Chuck Ragan – “Gold Country”

Perhaps better known for his daytime work as the frontman of punk band Hot Water Music, Chuck Ragan has also made a career for himself with his own blend of country folk punk in his spare time. I first saw Chuck Ragan support The Gaslight Anthem (which is fitting since they’re both signed to Side One Dummy Records) and liked his unique sound so much I thought I’d give his record a go, and Gold Country is Chuck Ragan’s latest and most popular album release.

What Chuck Ragan does on this, his solo project, can’t really be categorised into any one particular brand of music. There’s a lot of country, some blues, some acoustic, but then every so often there’s this uplifting little twist of punk which adds some bounce to the songs and gives you something you don’t expect. So to say that Gold Country is a blues record would be wrong, as would saying it’s a punk record, because its neither of them and yet both at the same time.

There’s an eclectic mix of different sounds on Gold Country, but opening the record is For Goodness Sake which is simply Chuck Ragan and a guitar creating a beautiful flowing introduction to the album. The next couple of songs are probably not the best ones on the album, but that perhaps because they’re a little slower than what you first expect from the album. But all of that changes when you start hearing the intro’s to Done and Done, a particular favourite of mine from this album with lyrics like “wake up now we’ve got to go, somewhere higher’s all I know. Leave behind the walking dead, leave the mess don’t make the bed”, The Trench and, a bit later, Cut Em Down which pick up a little bit with a twist of some punk rock added to the mix of bluegrass and violin from Jon Gaunt (the other creative half of the general project). These songs seem to be a bit closer to home for what Chuck Ragan normally does, and you can tell that from how good they sound and how they add something new to the mix of songs.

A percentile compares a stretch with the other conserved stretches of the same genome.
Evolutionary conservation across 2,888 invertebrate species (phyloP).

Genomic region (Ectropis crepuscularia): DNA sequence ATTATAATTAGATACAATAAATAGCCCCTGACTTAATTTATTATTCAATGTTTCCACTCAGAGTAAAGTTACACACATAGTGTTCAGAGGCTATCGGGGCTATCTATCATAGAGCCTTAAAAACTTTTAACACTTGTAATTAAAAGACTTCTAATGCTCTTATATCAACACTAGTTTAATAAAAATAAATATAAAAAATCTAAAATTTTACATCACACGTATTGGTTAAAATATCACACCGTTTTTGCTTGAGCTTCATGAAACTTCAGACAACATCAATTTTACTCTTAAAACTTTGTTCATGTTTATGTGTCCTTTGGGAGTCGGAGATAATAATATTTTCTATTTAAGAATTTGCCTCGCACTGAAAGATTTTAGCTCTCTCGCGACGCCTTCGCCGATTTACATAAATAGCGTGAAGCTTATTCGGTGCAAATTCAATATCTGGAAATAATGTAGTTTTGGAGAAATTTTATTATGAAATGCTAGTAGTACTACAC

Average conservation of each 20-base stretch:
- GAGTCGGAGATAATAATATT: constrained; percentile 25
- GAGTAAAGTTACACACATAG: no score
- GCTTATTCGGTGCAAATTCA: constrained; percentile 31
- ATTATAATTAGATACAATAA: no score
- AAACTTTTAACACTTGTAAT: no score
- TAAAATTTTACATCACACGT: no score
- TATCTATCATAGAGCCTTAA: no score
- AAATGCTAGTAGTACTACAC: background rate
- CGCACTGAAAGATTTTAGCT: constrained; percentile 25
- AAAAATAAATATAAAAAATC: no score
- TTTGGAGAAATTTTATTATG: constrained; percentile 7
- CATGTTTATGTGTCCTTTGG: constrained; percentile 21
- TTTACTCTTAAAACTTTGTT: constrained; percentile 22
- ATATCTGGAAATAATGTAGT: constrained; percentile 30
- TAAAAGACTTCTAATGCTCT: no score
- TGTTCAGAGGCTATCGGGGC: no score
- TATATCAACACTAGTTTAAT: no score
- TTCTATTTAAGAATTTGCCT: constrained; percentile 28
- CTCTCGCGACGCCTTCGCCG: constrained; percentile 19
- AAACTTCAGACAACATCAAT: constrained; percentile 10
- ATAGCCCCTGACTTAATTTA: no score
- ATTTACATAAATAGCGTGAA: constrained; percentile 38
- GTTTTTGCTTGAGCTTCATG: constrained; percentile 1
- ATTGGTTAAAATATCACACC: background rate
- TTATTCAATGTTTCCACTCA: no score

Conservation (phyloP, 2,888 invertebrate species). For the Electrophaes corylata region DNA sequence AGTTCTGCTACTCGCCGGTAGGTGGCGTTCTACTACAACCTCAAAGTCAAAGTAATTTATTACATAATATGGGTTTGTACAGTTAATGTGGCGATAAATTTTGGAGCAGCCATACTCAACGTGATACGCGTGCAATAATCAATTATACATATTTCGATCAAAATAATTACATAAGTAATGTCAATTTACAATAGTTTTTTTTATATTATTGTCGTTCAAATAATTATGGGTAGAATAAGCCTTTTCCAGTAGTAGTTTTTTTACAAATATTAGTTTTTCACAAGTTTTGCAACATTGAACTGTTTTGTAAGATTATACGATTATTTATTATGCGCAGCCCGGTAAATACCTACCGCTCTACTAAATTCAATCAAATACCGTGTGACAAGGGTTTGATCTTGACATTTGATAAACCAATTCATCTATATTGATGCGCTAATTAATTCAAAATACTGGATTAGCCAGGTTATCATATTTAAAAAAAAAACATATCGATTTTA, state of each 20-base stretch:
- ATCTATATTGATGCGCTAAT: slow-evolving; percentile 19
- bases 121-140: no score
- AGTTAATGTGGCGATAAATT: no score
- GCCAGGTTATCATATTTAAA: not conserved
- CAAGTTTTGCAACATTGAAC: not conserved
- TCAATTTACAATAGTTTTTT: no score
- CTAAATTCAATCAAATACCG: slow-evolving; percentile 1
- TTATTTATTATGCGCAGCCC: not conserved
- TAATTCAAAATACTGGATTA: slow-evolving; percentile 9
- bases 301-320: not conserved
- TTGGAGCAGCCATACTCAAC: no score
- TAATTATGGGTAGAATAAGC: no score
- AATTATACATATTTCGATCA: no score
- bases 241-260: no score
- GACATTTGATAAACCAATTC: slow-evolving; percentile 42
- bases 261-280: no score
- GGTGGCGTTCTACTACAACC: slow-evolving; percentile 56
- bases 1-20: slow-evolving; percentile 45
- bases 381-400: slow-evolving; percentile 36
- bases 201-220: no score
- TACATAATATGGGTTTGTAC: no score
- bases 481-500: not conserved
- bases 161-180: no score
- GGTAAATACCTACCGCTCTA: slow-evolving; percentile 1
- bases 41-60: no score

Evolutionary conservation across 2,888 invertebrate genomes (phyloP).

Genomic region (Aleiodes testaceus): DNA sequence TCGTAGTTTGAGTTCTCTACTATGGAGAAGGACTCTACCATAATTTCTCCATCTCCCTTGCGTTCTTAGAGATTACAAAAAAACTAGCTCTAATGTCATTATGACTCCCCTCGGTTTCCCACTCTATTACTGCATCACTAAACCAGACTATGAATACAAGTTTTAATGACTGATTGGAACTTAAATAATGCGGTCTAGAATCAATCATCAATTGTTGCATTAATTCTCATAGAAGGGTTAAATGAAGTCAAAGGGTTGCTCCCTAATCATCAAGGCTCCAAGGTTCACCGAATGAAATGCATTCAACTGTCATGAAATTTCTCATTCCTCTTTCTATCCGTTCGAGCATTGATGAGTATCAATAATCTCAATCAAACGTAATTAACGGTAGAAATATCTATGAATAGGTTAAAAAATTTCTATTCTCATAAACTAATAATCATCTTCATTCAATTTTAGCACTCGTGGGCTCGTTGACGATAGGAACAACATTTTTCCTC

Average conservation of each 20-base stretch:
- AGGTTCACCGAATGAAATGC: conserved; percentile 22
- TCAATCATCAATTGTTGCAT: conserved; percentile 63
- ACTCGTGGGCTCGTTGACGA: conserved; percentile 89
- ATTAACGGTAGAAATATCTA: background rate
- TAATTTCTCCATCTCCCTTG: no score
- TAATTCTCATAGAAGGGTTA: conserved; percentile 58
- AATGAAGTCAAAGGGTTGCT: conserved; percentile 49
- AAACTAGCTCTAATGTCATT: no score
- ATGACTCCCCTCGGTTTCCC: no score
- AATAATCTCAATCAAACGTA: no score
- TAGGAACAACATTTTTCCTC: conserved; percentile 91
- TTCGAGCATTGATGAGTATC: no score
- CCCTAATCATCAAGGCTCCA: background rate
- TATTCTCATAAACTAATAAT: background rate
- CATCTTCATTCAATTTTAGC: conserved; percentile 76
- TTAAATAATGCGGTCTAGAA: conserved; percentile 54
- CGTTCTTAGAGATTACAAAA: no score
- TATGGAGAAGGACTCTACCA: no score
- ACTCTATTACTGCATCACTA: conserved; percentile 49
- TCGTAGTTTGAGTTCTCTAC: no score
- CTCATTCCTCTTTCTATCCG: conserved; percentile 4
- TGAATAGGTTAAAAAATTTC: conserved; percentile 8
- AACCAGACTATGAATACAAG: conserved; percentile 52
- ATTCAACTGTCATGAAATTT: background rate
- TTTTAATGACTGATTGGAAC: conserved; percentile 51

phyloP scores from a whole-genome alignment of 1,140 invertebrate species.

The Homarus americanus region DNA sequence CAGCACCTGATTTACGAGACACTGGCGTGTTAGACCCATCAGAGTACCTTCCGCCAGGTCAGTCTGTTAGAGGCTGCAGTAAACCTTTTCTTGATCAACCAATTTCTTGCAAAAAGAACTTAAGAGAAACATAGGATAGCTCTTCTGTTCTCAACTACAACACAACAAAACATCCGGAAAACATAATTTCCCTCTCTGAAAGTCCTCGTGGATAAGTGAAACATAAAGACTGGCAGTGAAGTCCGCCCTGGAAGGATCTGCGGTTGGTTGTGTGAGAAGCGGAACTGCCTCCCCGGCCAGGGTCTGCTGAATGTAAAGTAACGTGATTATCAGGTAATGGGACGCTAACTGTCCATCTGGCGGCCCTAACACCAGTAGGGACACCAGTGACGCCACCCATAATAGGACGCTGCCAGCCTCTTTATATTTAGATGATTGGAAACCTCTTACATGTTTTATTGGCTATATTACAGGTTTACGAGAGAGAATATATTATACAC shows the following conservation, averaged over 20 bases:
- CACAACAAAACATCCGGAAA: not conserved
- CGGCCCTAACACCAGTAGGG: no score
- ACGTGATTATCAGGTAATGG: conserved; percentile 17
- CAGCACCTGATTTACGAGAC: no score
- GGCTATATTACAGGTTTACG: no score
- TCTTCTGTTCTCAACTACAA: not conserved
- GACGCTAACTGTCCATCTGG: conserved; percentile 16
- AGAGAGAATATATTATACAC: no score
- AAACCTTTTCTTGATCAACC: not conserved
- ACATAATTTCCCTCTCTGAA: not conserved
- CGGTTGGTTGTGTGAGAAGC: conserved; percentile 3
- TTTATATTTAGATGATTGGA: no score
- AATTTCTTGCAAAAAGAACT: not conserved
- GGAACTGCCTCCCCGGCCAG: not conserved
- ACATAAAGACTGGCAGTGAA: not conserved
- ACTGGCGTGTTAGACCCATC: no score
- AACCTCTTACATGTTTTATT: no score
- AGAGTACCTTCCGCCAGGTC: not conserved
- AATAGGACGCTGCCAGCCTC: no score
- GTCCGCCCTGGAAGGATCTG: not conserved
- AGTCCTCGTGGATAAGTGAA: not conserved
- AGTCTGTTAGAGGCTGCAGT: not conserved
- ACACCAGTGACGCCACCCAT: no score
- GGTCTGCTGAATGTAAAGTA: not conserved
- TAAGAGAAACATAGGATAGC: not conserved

Some of the other songs take on a softer sound and have a lot of tender, meaningful lyrics coming from the heart. 10 West is a song about his longing to settle down somewhere in California with its lyrics like “I’m heading to your mountains, through your rivers, onto your sea. And I’ll make it only if I stay rolling.” This is followed by Ole Diesel, another ballad-y song and then later on by Let It Rain, a song quite clearly dedicated to Chuck Ragan’s wife.

Quite a few of the songs on Gold Country clearly take their influence from some older artists, which is probably why Chuck Ragan is detaching himself from his punk roots more and indulging himself in more folk-like influences. There’s an undeniable influence of Johnny Cash on Rotterdam that you’d be crazy to ignore, and the country roots are also evident on Good Enough For Rock And Roll and Don’t Say A Word. The slower songs like these contrast well with the more energetic ones, as it then makes it more of a mix of different kinds of folk ranging from bluegrass to country to a bouncier kind of folk, showing how versatile Chuck Ragan can make one kind of genre.

The album closer Get Em All Home is a pretty touching song clearly written about bringing troops in service home safely with the line “And all I can do is pray that the world will see what this war costs”. It’s a nice way of rounding off an album like this, but why there’s a 30 minute loop of a roaring log fire sound running afterwards isn’t explained. Surely that’s going to mess with a few people’s MP3 players. Who knows, maybe that’s the reason!

Gold Country is generally quite an inventive album, and takes you through a range of different feelings. Some parts are a little too country-style for my taste, with that twang-y, electric-y slide guitar sound going in the back of some songs, but some of the others will be easy to like if (like me you already like The Gaslight Anthem and Frank Turner as there is definitely similar vibes going on!


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